We tested effects on RTN firing rate evoked after local picospritzer application of ATP and ATPγS, two nonselective P2 receptor agonists. Invariably, ATP or its nonhydrolysable derivative ATPγS inhibited activity of pH-sensitive RTN neurons (Fig. 1A,B). Because ATPγS was as effective as ATP (Fig. 1B), the decrease in firing could not be explained by conversion of ATP to adenosine. We considered the possibility that the ATP-induced decrease in discharge might be caused by enhanced local release of inhibitory neurotransmitters. Indeed, as shown in Figure 1, A and B, the inhibition of RTN neuron firing by ATPγS was apparently indirect because it was reversibly blocked by a GABAA/glycine receptor antagonist cocktail (containing bicuculline and strychnine). The nonselective P2 receptor antagonist RB2 also abrogated ATP-induced inhibition of cell firing. Two observations suggest that suppression of firing by ATP was mediated by P2X receptors. First, we found that inhibition was also mimicked by a P2X receptor agonist, α,β-MeATP (58%, n = 2). Second, we find that UTP, a P2Y-specific agonist (Ralevic and Burnstock, 1998), has the opposite effect on firing activity in these cells (see below). Note also that the RTN neuron continued to respond to changes in bath pH after blocking P2 receptors with RB2 (Fig. 1A).
P2Y-mediated excitation of RTN chemoreceptors
To reveal additional effects of P2Y receptors on RTN chemoreceptor neurons, we applied UTP locally to pH-sensitive neurons. As shown in Figure 2, A and B, brief picospritzer application of UTP always increased firing rate in these cells. The excitatory effects of UTP were fully retained when excitatory synaptic transmission was blocked with glutamate receptor antagonists CNQX and APV (Fig. 2A,C), suggesting that effects on firing were not secondary to glutamate release. These actions of UTP could be attributed to P2Y receptors because effects of the P2Y agonist were virtually eliminated in the presence of RB2 (Fig. 2B,C). Note again that firing rate responses accompanying bath alkalization and acidification were preserved after P2 receptor blockade by RB2 in this representative RTN neuron (Fig. 2B).
Chemosensitivity of RTN neurons does not require P2 receptors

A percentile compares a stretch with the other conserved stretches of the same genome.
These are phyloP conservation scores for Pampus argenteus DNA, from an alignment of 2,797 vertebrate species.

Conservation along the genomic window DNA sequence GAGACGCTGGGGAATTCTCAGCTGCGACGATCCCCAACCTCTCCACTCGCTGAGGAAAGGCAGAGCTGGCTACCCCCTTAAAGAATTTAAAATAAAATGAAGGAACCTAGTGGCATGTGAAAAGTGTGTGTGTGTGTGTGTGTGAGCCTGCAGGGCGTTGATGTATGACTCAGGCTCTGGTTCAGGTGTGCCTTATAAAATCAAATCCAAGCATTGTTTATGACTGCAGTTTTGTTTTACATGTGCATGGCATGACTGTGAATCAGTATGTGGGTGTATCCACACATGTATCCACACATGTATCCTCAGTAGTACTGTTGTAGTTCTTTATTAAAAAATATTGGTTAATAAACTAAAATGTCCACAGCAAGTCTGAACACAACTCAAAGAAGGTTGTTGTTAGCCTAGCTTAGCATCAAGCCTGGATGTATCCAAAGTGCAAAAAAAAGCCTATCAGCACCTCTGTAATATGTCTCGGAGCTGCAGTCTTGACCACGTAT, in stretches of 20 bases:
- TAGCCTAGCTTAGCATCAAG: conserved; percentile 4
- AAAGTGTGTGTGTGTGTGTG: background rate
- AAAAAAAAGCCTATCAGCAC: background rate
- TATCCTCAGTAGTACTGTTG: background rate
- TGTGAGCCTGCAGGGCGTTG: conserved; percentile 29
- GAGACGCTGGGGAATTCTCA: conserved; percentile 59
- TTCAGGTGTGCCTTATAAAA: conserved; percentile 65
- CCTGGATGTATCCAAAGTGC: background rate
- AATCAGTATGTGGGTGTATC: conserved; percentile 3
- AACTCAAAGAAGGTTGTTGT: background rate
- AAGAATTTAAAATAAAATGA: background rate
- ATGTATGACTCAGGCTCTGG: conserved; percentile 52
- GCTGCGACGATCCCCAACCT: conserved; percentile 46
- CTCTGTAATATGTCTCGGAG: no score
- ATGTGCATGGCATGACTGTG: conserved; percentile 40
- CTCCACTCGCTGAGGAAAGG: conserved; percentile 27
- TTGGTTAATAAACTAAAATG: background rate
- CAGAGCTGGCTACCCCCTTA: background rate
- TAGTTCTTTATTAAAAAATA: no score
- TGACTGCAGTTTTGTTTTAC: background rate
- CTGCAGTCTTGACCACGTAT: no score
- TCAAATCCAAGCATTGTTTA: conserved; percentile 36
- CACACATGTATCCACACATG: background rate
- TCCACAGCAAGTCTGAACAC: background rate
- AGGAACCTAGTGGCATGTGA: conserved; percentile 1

As depicted for the exemplar cells of Figures 1 and 2B, we examined the effects of bath acidification and alkalization on RTN firing activity before and after establishing P2 receptor blockade. We used either RB2 or PPADS as P2 receptor antagonists; although both were effective, we used RB2 for the majority of experiments because it seemed to provide a better block of UTP-evoked firing responses (data not shown). In the population of RTN neurons tested under control conditions and in the presence of RB2/PPADS (n = 14), we found no difference in the pH sensitivity of RTN neurons (Fig. 3). Likewise, we observed no obvious differences in the kinetics of firing rate responses to changes in pH. As is evident from the plot, absolute firing rate was slightly higher under all pH conditions in the presence of RB2 or PPADS. This could be attributable to abrogation of inhibitory effects of endogenously released ATP by the P2 receptor antagonists; alternatively, it might simply reflect a slight time-dependent increase in firing over the course of the recording. In any case, these data indicate that purinergic signaling is not a critical component of the pH sensing mechanism in these RTN chemosensitive neurons.
In this study, we tested the hypothesis that purinergic signaling contributes to the mechanism by which RTN chemoreceptors sense and respond to changes in pH. Our data indicate that RTN chemoreceptor excitability is influenced by local activation of either P2X or P2Y receptors, but that RTN neuronal chemosensitivity itself is independent of P2 receptor signaling, i.e., firing rate responses to changes in extracellular pH were unaffected by P2 receptor blockade. Because RTN neurons are the most proximate candidate respiratory chemoreceptors, we conclude that P2 receptor-mediated enhanced respiratory output that accompanies local CO2-induced ATP release (Gourine et al., 2005) is not attributable to an effect on RTN chemoreception, per se. Rather, it appears that P2 receptor activation modulates RTN neuronal activity via at least two distinct mechanisms: presynaptic P2X receptors enhance release of GABA/glycine to inhibit RTN neurons, whereas activation of postsynaptic P2Y receptors causes direct excitation of those cells. In light of these results, we propose that a balance between ATP-evoked excitation and inhibition of central respiratory chemoreceptors, along with effects on other respiratory-related neurons within the region, will determine overall effects of hypercapnia-induced ATP release on whole animal respiratory responses to CO2 (Gourine et al., 2005).